A Visit to Hennessy

You can’t talk about Cognac without mentioning Hennessy. It is the big daddy of Cognac, making up 43% of Cognac production. As a comparison, the next largest producer is Remy Martin at 17 percent.

Hennessy dominates the market, but also makes it possible for the smaller producers to exist.  Hennessy buys a large portion of its grapes and eau de vie from other growers and producers in the region, who are then able to sustain their own Cognac production.

Hennessy is located within the town of Cognac, along both sides of the Charente River. A visit begins with a boat ride.

Our guide was Marc Boissonnet, Ambassadeur de la Maison. He did what would seem to be impossible – make Hennessy, the giant of Cognac, feel intimate and special.

Marc was particularly knowledgeable and engaging, and had some of the best analogies for Cognac production.

“Keep the spirit, dispose of the body,” is how he described the process of making Cognac. It’s a pretty good simplification of the distillation process, which reduces the liquid to approximately one tenth of its volume while retaining the essence of the grapes and wine.

Kids, adults and relationships played roles in other parts of the Cognac story.

As Marc explained, just like with children, the character of eau de vie must be shaped when it is young. Early on the potential of the eau de vie is assessed, and then the proper oak barrel is selected for aging.

After aging in oak the eau de vie is blended, a process that Marc described as similar to a marriage. You need to be mature when you get married, and eau de vie needs to mature before it is blended. It is up to the cellar master and blender to determine when an eau de vie has spent the ideal amount of time in barrels. With seven generations of blenders, Hennessy uses the memories of experience to determine the potential of and future course for the eau de vie.

Marc continued with a statement that sounds good whether you’re talking about Cognac or people. “Aging is good,” he said. “Because aging means living.”

The highlight of the tour was stepping into “Le Paradis.”  Meaning paradise in English, this is the cellar where the rare and precious eau de vie and Cognac are stored.

Barrels in Le Paradis contained eau de vie that had been aging for 50 plus years. I found eau de vie from the birth year of my parents, then just steps away found eau de vie from the birth years of my grandparents and great-grandparents. Beyond the barrels were shelves of demijohn bottles that contained Cognac from the 1800s.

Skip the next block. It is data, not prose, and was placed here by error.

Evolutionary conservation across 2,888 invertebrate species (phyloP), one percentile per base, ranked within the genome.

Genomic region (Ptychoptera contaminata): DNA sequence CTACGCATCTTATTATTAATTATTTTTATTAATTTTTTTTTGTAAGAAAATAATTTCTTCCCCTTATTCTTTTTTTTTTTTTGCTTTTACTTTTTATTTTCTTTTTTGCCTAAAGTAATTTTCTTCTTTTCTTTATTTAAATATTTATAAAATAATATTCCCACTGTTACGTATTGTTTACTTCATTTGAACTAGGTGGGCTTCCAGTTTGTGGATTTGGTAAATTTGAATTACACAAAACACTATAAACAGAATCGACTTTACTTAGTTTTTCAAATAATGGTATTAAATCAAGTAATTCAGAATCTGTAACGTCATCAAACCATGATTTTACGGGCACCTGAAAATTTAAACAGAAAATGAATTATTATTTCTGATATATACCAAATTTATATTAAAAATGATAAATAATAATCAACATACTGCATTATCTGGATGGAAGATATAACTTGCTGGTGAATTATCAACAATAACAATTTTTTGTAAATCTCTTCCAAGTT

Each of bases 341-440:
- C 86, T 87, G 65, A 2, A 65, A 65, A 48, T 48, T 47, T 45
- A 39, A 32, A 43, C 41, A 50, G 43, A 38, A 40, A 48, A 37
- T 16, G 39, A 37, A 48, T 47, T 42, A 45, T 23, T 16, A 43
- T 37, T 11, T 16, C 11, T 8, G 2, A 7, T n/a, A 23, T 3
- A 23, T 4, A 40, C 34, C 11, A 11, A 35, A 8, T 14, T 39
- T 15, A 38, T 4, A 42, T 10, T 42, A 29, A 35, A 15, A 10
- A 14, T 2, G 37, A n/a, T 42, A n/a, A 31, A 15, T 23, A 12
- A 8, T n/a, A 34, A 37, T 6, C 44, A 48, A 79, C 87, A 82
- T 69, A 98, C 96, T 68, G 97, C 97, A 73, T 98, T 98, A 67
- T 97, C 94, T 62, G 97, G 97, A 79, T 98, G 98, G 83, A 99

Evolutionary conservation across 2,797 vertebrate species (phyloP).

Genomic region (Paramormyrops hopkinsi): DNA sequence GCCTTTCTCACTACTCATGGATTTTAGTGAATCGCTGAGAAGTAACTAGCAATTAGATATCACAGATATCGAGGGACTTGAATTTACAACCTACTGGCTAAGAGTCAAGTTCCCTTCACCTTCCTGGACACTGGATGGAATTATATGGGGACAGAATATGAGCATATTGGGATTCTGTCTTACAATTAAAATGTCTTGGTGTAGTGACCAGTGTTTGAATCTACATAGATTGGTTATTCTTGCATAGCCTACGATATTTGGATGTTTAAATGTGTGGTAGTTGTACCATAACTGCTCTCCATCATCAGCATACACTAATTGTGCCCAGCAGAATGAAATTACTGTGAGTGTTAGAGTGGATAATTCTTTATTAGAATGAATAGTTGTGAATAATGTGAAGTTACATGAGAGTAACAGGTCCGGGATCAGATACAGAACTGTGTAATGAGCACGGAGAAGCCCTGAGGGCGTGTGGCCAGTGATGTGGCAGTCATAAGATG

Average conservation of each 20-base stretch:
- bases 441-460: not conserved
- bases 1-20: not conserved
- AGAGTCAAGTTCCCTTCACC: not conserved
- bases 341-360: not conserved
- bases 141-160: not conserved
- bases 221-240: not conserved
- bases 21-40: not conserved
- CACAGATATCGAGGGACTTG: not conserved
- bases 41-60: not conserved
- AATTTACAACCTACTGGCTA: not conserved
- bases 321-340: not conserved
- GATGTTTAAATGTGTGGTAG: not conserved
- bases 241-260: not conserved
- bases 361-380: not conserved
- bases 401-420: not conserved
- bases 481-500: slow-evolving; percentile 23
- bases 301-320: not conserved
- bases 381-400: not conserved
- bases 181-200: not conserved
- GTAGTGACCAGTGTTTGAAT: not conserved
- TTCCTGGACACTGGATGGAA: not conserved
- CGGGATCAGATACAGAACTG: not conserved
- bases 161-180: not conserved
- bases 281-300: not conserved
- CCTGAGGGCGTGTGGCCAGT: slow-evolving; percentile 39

Enjoying a wine from your birth year (if even possible) is a rare and special treat. But enjoying a Cognac from your birth year, well, that might not yet be ready to drink.

Hennessy’s goal is to produce Cognac that is perfectly balanced, rich and complex. It also strives for consistency; fifty year-old Cognacs from Hennessy should be identical, no matter the year they were bottled or where they were purchased.

At a tasting following our tour we had a chance to sample a variety of Cognac from Hennessy.

The first glass had perfectly clear eau de vie that hadn’t been aged in oak barrels. With 70% alcohol, this was not something you would want to drink. However after a sniff and placing a drop on the tongue, it was possible to make out the fruit and floral essence necessary for producing a high quality Cognac.

With the next two glasses we were able to compare the use of barrels. Both were Cognacs that were approximately five years old. The first, lighter in color, was Cognac that had been aged in previously used barrels. The second Cognac was darker in color because it was aged in new barrels.  Newer barrels impart more color and flavor to the eau de vie.

Our fourth glass took us back in time to 1983. This Cognac was darker than the previous two because of the longer time in oak. It had flavors of dry fruit, spice and “rancio,” a French term that means a desirable earthy, nutty or musty characteristic.

Going back to 1956 with our next glass, we had a chance to see how Cognac softens and becomes more complex as it ages. This Cognac had lovely floral aromas with flavors of vanilla, nougat, almond and honeysuckle.

Our final Cognac was the Hennessy XO, a blend of Cognacs. Darkest of the group, this Cognac was refined, polished and elegant, with flavors of hazelnut, black pepper and dark chocolate.

Even with the focus on age, history and tradition, Hennessy keeps Cognac modern and fresh. One look at the limited edition Hennessy VS (pictured at left) and you can see this isn’t your grandfather’s Cognac. At a party later that evening inside the Cognac Blues Passions music festival, Hennessy cocktails were all the rage. Mixed with apple juice, muddled fresh berries or (my favorite) ginger ale, Hennessy Cognac is ever evolving, long after it leaves the barrel.

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